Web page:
One of the members in the book club I’m in has a Kindle. When we’re sitting at the table picking the next book, he picks up his Kindle and has the book downloaded by the time we, er, put down our spoons? Wipe our faces with our napkins? It’s visual images like those that maybe explain why I don’t have a column in the paper. But the point is, there’s no reason in the world why I would need to do something like that, but boy would I love to be able to. (The closest I get now is placing holds on library books from my home computer and having them shipped to my local branch… which is still pretty cool, and free, figuring in the taxes I’m paying anyway, so I’ll take it.)

    Another note: Slate ran a review of book readers a while back, and the conclusion was: wait a year or so for the next generation because they’ll be cooler than the ones we have now. I’m doing that by necessity, but my thought is that that’s true for everything. If you’re always waiting a year for the next cool item to come along, you’ll always be waiting. My friend, and Mary above, are using and enjoying their Kindles now, and good on them for doing so. Though per Mary’s recommendation I’d probably go with the Nook. Those are snazzy-looking machines. (And now I can’t find the link on Slate so maybe I dreamed the whole thing.)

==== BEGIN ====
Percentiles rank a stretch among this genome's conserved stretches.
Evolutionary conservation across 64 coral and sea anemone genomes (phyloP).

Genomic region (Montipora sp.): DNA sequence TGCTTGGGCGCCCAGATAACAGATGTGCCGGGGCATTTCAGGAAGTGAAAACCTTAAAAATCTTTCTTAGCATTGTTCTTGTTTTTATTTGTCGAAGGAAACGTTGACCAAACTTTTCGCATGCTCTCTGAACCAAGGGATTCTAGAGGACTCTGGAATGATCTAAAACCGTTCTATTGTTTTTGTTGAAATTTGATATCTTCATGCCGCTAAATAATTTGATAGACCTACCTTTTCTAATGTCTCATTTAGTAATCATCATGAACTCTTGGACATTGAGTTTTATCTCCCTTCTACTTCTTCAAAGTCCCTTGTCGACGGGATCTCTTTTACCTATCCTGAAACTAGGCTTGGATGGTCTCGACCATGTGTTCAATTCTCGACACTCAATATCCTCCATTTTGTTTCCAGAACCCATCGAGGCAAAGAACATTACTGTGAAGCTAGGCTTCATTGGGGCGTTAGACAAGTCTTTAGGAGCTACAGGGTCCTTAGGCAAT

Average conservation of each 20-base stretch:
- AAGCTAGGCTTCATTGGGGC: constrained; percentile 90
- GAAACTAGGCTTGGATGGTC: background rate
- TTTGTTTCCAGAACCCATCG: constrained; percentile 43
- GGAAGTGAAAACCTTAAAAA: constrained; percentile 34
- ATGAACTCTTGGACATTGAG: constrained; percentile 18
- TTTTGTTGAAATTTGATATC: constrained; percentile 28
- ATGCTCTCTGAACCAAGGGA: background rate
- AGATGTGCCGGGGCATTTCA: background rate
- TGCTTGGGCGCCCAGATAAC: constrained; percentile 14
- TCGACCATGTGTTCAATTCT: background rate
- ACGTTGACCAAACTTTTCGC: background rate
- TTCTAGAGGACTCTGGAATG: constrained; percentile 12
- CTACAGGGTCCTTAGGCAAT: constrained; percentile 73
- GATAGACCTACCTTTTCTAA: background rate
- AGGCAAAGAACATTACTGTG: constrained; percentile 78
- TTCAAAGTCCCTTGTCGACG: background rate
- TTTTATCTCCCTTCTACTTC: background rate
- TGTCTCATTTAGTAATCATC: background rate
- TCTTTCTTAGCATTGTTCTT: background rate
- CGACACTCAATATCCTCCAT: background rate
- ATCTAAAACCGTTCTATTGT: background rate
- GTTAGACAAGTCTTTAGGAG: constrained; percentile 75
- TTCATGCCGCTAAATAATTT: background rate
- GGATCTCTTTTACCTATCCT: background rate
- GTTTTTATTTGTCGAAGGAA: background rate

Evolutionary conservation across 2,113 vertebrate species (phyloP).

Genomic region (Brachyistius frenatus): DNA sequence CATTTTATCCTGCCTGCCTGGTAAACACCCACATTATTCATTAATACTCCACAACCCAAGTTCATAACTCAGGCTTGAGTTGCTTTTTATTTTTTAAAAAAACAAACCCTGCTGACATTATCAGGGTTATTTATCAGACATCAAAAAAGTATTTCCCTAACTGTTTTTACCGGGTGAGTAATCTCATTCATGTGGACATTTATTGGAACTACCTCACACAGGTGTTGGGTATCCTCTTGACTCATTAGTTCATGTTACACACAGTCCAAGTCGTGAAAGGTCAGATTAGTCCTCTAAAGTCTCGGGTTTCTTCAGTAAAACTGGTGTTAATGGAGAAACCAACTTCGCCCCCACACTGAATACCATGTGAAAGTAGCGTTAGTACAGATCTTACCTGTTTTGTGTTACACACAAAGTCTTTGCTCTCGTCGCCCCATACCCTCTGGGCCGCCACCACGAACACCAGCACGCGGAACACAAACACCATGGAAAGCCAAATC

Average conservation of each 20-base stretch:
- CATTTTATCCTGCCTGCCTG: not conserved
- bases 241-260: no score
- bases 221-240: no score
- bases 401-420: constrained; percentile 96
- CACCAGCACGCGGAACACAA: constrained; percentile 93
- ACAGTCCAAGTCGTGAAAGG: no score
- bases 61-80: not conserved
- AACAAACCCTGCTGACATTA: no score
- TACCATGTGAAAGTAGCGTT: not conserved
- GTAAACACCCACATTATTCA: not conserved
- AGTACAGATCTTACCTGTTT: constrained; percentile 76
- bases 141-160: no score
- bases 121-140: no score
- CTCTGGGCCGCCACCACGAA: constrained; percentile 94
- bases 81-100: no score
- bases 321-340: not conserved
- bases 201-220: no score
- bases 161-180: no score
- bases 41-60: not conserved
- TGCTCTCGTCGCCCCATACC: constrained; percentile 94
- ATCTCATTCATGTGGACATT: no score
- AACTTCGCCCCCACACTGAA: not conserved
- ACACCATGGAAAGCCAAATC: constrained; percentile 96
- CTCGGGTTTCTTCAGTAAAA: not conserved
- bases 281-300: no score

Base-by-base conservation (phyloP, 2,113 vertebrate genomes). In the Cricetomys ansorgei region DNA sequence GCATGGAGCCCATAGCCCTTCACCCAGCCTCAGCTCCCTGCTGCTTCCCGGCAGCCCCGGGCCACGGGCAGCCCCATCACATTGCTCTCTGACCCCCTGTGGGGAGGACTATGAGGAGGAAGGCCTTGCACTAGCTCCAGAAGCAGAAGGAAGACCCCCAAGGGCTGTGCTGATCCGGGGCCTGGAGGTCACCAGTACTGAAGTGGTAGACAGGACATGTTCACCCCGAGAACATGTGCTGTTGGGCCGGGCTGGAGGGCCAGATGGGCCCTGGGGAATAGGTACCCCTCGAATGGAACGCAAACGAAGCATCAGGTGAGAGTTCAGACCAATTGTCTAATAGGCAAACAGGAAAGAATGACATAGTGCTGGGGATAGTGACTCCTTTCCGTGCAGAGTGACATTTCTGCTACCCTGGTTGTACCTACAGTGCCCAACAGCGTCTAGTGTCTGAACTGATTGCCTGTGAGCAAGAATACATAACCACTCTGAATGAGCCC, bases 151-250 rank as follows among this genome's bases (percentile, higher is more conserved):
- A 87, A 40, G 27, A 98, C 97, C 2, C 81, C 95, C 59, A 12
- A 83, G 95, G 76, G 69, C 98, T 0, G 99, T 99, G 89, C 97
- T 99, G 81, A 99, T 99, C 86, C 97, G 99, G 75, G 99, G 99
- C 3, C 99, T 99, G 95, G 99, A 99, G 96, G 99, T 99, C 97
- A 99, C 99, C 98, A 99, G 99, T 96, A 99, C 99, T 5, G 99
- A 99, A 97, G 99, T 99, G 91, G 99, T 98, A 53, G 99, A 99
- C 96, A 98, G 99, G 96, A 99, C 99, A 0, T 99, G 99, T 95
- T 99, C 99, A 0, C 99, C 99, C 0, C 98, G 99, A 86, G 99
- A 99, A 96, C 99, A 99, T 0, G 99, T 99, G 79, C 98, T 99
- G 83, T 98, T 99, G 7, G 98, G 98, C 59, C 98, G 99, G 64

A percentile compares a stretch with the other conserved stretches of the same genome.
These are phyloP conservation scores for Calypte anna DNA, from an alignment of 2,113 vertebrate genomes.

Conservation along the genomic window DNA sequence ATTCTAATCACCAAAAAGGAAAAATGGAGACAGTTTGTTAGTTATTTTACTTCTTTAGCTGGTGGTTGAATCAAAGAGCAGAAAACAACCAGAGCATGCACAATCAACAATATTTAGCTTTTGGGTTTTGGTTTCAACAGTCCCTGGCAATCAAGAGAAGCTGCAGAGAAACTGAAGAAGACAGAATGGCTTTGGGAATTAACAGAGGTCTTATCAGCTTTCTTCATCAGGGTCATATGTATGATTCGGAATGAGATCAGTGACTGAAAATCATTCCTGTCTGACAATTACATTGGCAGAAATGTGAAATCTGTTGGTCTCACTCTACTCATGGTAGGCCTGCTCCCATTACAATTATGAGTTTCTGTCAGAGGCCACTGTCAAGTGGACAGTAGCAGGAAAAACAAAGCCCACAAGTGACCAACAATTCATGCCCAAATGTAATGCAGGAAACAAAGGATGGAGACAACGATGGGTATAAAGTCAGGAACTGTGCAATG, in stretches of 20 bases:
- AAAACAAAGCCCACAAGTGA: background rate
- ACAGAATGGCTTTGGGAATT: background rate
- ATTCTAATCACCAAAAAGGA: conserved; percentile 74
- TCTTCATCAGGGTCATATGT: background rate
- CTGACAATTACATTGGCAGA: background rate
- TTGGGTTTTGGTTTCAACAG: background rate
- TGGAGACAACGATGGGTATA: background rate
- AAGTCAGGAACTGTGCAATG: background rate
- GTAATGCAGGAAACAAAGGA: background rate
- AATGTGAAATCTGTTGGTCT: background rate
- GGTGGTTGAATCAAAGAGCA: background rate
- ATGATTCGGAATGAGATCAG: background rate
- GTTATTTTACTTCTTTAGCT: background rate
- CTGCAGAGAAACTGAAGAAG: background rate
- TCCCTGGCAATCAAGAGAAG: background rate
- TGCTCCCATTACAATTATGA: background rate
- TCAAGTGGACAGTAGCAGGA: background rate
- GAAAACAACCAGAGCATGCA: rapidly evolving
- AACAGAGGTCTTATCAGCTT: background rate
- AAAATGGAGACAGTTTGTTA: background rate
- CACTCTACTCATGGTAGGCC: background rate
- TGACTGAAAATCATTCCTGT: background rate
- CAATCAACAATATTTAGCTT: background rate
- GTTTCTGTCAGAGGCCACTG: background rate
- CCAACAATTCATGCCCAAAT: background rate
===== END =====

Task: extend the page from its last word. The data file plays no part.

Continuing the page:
Two more points: It’s 2010, so I need to accept that junior high was actually thirty years ago.

    And: Congrats again, Hugh, on your wedding last month!

    Whoo-hoo! Funnest comment thread ever. 🙂

    [Wheee! OK, everyone, put down your spoons. Seriously, that was a great comment, Doug, not that I would expect anything less. And you’re right about the next generation of everything being better and cooler. Next year’s e-readers will almost certainly be better. Meanwhile, people who bought a Kindle two years ago will have had three years of enjoyment… DA]